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Responding To Bosnia: The Downing Museum to host a reception & gallery talk featuring the work of two WKU faculty members

Post-war struggle and perseverance are still prevalent in the daily lives of those living in Bosnia and Herzegovina decades after a horrific war broke out that lasted several years. Through the exploration of mourning and what it means to return to “normalcy,” two WKU faculty members, photographer James Kenney and artist Yvonne Petkus, utilized the 2017 Zuheir Sofia Endowed International Faculty Seminar (ZSEIFS) fellowship program to make connections with those whose stories illustrate the trials and hardships endured in an effort to overcome a complex past.

WKU’s International Year Of series started in 2014 in an effort to recognize different cultures by creating a year-long immersive experience focused on a specific country that includes course-work related to that country, research projects, campus and community events, exhibits, lectures, guest speakers and study abroad opportunities. The 2017-2018 academic year focused on Bosnia and Herzegovina, a country that endured war from 1992-1995, with exhibitions in the Kentucky Museum and Ivan Wilson Fine Arts Center. For the 2019-2020 academic year, IYO dedicated an interim year to revisit and reflect on countries from previous IYO’s, including Bosnia and Herzegovina.

The names of Petkus’ individualized paintings establish different sentiments in the midst of chaos, with titles such as, “Flight,” “Untitled (Seeker),” “Wreckage” and “Dash (Siege of Sarajevo),” that establishes a common theme throughout her works: trauma. Her impasto technique that builds layers of paint on top of one another creates a blue and black abyss as the barely recognizable features of those caught in the middle of conflict are established with dashes of warm colors in contrast to the brooding landscape in the background.

Figures flee and struggle to prevail in nearly every scene Petkus depicts and her artistry makes it seem as if these people are stuck in time, moving slowly through the thick paint but unable to escape their surroundings. Although the contrast in colors separates figures from the background, the paint blends in a way that is symbolic of being dragged by the weight of the war and its remnants that still weigh heavily on those who lived through it.

Petkus’ experience in Bosnia led her to focus on a big exhibition called “Proof of Existence” that included 12 Bosnian and Balkan artists ranging from those who still live in Bosnia or are part of the Bosnian diaspora, and one of the artists was one of Petkus’ former students who was the first Bosnian baby born in Bowling Green.

“So we tried to make this inclusive exhibit that was about contemplation, understanding and a place to… reflect on the war and people,” Petkus said.

Process-based painting is Petkus’ method that allows her to respond to experiences by looking at multiple sources with a philosophical point of view. She has previously responded to other traumatic experiences such as the Boston Marathon bombing, and as a runner herself, said it’s something that has stuck with her that translated to her work about Bosnia. The “running gesture” is a concept that has influenced her work and is prevalent in the aforementioned titles of her work on exhibit at The Downing Museum.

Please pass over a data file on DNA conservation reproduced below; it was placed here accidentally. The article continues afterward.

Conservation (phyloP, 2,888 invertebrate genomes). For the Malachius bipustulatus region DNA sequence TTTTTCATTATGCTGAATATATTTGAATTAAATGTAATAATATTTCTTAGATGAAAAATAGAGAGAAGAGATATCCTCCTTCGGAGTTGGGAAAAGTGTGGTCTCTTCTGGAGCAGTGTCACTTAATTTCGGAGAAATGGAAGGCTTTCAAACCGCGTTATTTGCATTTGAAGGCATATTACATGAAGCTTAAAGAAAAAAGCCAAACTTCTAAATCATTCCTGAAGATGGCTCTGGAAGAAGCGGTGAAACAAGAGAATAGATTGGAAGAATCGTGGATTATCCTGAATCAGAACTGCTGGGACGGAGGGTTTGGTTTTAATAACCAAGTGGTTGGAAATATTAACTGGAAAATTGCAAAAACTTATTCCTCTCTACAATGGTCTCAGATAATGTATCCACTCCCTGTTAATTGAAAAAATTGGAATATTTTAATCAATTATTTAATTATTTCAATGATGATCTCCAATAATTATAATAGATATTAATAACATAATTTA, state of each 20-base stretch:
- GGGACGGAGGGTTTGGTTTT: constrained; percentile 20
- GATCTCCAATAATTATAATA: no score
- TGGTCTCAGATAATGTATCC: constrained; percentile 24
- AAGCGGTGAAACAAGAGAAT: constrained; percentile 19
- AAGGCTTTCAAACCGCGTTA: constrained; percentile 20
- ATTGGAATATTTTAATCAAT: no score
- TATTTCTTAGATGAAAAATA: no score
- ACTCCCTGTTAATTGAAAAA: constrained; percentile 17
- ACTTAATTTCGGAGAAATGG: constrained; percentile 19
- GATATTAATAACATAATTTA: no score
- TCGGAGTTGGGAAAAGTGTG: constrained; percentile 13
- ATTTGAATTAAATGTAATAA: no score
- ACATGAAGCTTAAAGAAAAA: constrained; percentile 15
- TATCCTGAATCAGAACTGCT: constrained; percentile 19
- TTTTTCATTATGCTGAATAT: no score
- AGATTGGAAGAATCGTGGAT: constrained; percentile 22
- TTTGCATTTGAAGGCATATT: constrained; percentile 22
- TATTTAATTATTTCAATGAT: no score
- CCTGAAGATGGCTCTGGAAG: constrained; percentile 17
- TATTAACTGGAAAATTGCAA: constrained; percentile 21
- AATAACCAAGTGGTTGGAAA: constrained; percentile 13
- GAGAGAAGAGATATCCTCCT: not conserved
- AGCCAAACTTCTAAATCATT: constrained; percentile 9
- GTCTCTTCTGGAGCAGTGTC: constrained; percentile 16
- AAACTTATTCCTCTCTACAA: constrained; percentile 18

“The run gesture has been present in my work even from grad school, and there’s a lot behind that for me – historically, it meant more than just running,” Petkus said. “But when I was in Bosnia, I would see photos taken during the Siege of Sarajevo, of people in a gesture, of what I call a “dash.” They’re running across the street doing their normal activities of getting groceries or trying to go from one place to another, with the threat fo snipers, unseen. This run, I found through my sketches, had a different weight and a different meaning than before and I have since created several ‘Dash’ paintings from those sketches.”

While Petkus’ works depict the reality of the midst of war, Kenney’s photographs complement them by giving a glimpse of the aftermath. Some of Kenney’s photos show a genocide memorial established to honor those remembered in the war, while another photo shows a little girl standing in a window who is part of the Banlozi Romani community, a group of victims forgotten by it. Grief, loss, and hope are central to Kenney’s photographs, especially the story of Gina Dzelil, a Bosnian whose family fled the war and eventually ended up in Bowling Green. Her father returned to Bosnia and Herzegovina in an attempt to rescue her grandparents but was ultimately captured and killed. Years later, Gina married and returned to her home country and photos show her visiting her childhood home as well as the area where her father was killed.

Petkus and Kenney worked together to create a series of artworks and photographs that captured the essence of what it means for Bosnians to face a new reality after all traces of familiarity has been stripped away from them. Petkus’ oil on canvas paintings paired with Kenney’s photographs collectively depict what it means to move forward while still being tied to the past. Twenty-five years after the Bosnian War, Bosnians are still working on rebuilding their communities, their culture and most importantly, their identities.

The reception for the IYO: Responding to Bosnia Exhibition will be Friday, Feb. 7 at 6 p.m. at The Downing Museum, 4801 Morgantown Road. Foods from Bosnia and Herzegovina will be featured, courtesy of WKU’s Office of Global Learning & International Affairs. The exhibition will be on display until April 4.

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